Investigating and designing low-cost vegetated drainage systems for storm water management in Nepal

Investigating and designing low-cost vegetated drainage systems for storm water management in Nepal

Eligibility: UK/EU/International graduates with the required entry requirements

Funding details: Bursary plus tuition fees (UK/EU/International) plus associated field work costs

Duration: Full-time – between three and three and a half years fixed term

Application deadline:14th May 2021

Interview dates: Will be confirmed to shortlisted candidates

Start date: September 2021

For queries contact James Hart

GCRF PhD Studentships

This is a GCRF fully-funded PhD studentship.

See the full list of available studentships


The team involved in this project and Coventry University are inviting applications from suitably-qualified graduates for a fully-funded PhD studentship at the Centre for Agroecology, Water and Resilience.

Project Details

Stormwater management is a critical issue in Nepal, where flooding and polluted run-off have major impacts on quality of life. Climate change, rapid urbanization and the monsoon season magnify these issues. The attitudes of local land-owners to storm-water management and government policy/legislation is also critical to ensure clean water for these low-income communities.

Vegetated drainage systems have become standard practice in Europe, providing a sustainable solution for flooding and the treatment of polluted run-off. This project will work with communities to assess the viability of low-cost versions of these technologies for low-income countries. Case study sites in Nepal will be assessed for the effectiveness of the current drainage systems. Theoretical and experimental work will investigate if low cost adaptations can improve outcomes. This data will be used to generate a rainfall-drainage model that will be open access to the region for storm water management and drainage design to better address the challenges of climate change and improve agricultural efficiently.

This multi-disciplinary project will also investigate the engagement of communities and land-owners with waste-water management policy and legislation, and if the current legislation is sufficient to safeguard water resources.


This is a fully-funded studentship including full tuition fees (UK/EU/International) plus stipend (based upon the applicable UKRI rate at the point of the award) and additional allowances.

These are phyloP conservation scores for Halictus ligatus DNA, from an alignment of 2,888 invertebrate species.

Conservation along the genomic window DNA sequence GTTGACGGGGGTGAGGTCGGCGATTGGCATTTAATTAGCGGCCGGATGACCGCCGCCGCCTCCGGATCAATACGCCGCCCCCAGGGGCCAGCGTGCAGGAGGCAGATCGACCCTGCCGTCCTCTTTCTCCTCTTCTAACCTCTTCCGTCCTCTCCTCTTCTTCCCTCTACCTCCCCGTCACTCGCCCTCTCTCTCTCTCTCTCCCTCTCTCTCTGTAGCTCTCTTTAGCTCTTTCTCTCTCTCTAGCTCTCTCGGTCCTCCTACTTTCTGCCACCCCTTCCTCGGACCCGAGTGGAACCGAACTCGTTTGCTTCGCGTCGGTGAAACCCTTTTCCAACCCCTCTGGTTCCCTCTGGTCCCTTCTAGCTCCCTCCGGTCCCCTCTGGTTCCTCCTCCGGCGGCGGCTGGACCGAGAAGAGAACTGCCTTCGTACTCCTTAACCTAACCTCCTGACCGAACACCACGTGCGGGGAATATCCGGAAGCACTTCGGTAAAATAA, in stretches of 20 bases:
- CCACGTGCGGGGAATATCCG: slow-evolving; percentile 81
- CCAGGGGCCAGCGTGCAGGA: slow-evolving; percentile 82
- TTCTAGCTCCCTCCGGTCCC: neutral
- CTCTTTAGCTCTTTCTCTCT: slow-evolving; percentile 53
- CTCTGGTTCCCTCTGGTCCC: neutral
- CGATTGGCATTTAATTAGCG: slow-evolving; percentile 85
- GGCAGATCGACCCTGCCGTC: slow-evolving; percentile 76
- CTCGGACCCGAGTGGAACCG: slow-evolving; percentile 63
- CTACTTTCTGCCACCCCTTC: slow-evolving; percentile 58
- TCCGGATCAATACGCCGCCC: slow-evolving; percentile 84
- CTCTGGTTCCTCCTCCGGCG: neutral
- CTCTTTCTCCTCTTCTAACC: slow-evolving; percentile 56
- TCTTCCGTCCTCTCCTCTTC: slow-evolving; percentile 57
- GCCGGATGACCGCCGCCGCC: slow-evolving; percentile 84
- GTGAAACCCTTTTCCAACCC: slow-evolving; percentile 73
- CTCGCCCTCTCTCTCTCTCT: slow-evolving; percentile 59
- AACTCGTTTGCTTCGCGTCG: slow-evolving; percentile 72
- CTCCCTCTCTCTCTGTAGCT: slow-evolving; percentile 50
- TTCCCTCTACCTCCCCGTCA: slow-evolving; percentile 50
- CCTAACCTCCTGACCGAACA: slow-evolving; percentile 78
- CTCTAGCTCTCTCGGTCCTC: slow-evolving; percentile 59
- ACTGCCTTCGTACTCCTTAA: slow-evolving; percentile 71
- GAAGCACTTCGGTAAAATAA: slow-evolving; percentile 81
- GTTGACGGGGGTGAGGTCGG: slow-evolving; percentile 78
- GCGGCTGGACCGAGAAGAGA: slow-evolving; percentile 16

The successful candidate will receive comprehensive research training including technical, personal and professional skills.

All researchers at Coventry University (from PhD to Professor) are part of the Doctoral College and Centre for Research Capability and Development, which provides support with high-quality training and career development activities.

The student will have access to training courses run by the Doctoral College, such as:

  • Getting the most out of conferences: attendance and participation – Sciences, Technology, Engineering and Mathematics
  • Planning and Designing an Effective Poster Presentation
  • Preparing for your viva
  • Preparing for your Progress Review Panel (PRP)

In addition specialist courses run by CAWR and CTPSR.

Entry Requirements

  • A minimum of a 2:1 first degree in a relevant discipline/subject area with a minimum 60% mark in the project element or equivalent with a minimum 60% overall module average.
    the potential to engage in innovative research and to complete the PhD within 3.5 years
  • a minimum of English language proficiency (IELTS overall minimum score of 7.0 with a minimum of 6.5 in each component)

In addition

In addition to the academic qualifications listed above, skills in laboratory/field data collection, data analysis and computational fluid dynamics (CFD) are desirable. The candidate will need to be competent at handling large data sets, and will be required to use software such as MATLAB and advanced features in MS excel. In addition the student will be required to collect and analyse qualitative information.

The candidate will be required to work in a foreign country for up to a month per year throughout the duration of the project, and will need to work largely independently for this period.

It is desirable that the candidate has an interest in water and environmental engineering, community engagement and social policy for low-income countries.

How to apply

All applications require full supporting documentation, and a covering letter – plus a 2000-word supporting statement is required showing how the applicant’s expertise and interests are relevant to the project. For enquiries contact James Hart.

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